I enjoyed this article from Middle Market Growth on the intersection of private equity investing and ESOPs. As the article points out, most people think of ESOPs as fully employee owned enterprises, but in fact there are partially employee owned companies where there is room for private equity investments elsewhere in the ownership structure and outside of the part of the company owned by the employees. The article speaks very favorably of these types of scenarios and notes that these types of transactions can greatly benefit the investment itself and the investment target, as well as the employees. I find this proposition wildly noncontroversial. As I have written elsewhere with regard to employee ownership, turning employees into stakeholders is beneficial to the particular company’s employees, to (as the article also points out) the company’s prospects and performance, and, in my view, to society as a whole.

However, one point not noted in the article is the need to ensure that these types of transactions treat the employees fairly and bring matching – and depending on the transaction identical – benefit to the employees as it does to the non-employee owners. I have litigated cases where that was not the case, and this is a quick route to expensive litigation involving the ESOP. For instance, in one of my cases, private equity bought the company through a structure in which both the employee stock holdings and the shares of the company’s other owners were acquired. Although the discrepancy, and the impropriety of it, was not obvious as it was buried within the nature of the transaction and obscured by the timing of different steps of the transaction, the buy out resulted in a higher purchase price being paid to the majority, non-employee owners than was paid to the employees for their share of ownership. This eventually led to litigation intended to rebalance the funds paid to purchase the company so as to eliminate the discrepancy.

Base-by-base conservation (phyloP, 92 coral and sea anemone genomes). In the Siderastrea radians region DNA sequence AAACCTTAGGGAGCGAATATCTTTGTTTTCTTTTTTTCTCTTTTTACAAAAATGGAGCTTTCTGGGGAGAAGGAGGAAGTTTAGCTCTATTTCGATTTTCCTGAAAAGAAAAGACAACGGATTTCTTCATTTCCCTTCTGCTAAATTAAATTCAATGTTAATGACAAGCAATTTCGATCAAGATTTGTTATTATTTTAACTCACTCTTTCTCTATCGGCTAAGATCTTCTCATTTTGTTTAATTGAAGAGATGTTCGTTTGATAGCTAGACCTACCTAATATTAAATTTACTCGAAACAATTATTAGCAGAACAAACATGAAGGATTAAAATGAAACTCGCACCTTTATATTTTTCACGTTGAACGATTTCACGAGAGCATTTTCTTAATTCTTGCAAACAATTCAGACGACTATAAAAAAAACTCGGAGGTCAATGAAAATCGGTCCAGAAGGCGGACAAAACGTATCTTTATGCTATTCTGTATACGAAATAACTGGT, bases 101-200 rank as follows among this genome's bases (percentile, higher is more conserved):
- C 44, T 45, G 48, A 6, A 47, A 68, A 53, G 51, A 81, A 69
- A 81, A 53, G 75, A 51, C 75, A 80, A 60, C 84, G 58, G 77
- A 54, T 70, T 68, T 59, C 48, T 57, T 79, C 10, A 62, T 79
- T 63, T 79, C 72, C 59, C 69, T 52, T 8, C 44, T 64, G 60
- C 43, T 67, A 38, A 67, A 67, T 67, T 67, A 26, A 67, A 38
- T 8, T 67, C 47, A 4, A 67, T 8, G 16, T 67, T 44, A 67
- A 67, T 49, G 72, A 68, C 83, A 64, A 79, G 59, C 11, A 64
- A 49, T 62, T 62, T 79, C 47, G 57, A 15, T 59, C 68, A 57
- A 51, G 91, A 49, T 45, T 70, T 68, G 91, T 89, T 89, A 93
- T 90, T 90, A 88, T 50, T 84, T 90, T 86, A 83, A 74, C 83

It is important to pay attention to these types of details when private equity becomes involved in investing in an ESOP. Unlike a classic private company transaction, complete freedom of movement in designing the terms of a deal doesn’t exist with an ESOP, due to the obligations running to the ESOP itself and the employee owners.

Photo of Stephen Rosenberg Stephen Rosenberg

Stephen has chaired the ERISA and insurance coverage/bad faith litigation practices at two Boston firms, and has practiced extensively in commercial litigation for nearly 30 years. As head of the Wagner Law Group’s ERISA litigation practice, he represents plan sponsors, plan fiduciaries, financial…

Stephen has chaired the ERISA and insurance coverage/bad faith litigation practices at two Boston firms, and has practiced extensively in commercial litigation for nearly 30 years. As head of the Wagner Law Group’s ERISA litigation practice, he represents plan sponsors, plan fiduciaries, financial advisors, plan participants, company executives, third-party administrators, employers and others in a broad range of ERISA disputes, including breach of fiduciary duty, denial of benefit, Employee Stock Ownership Plan and deferred compensation matters.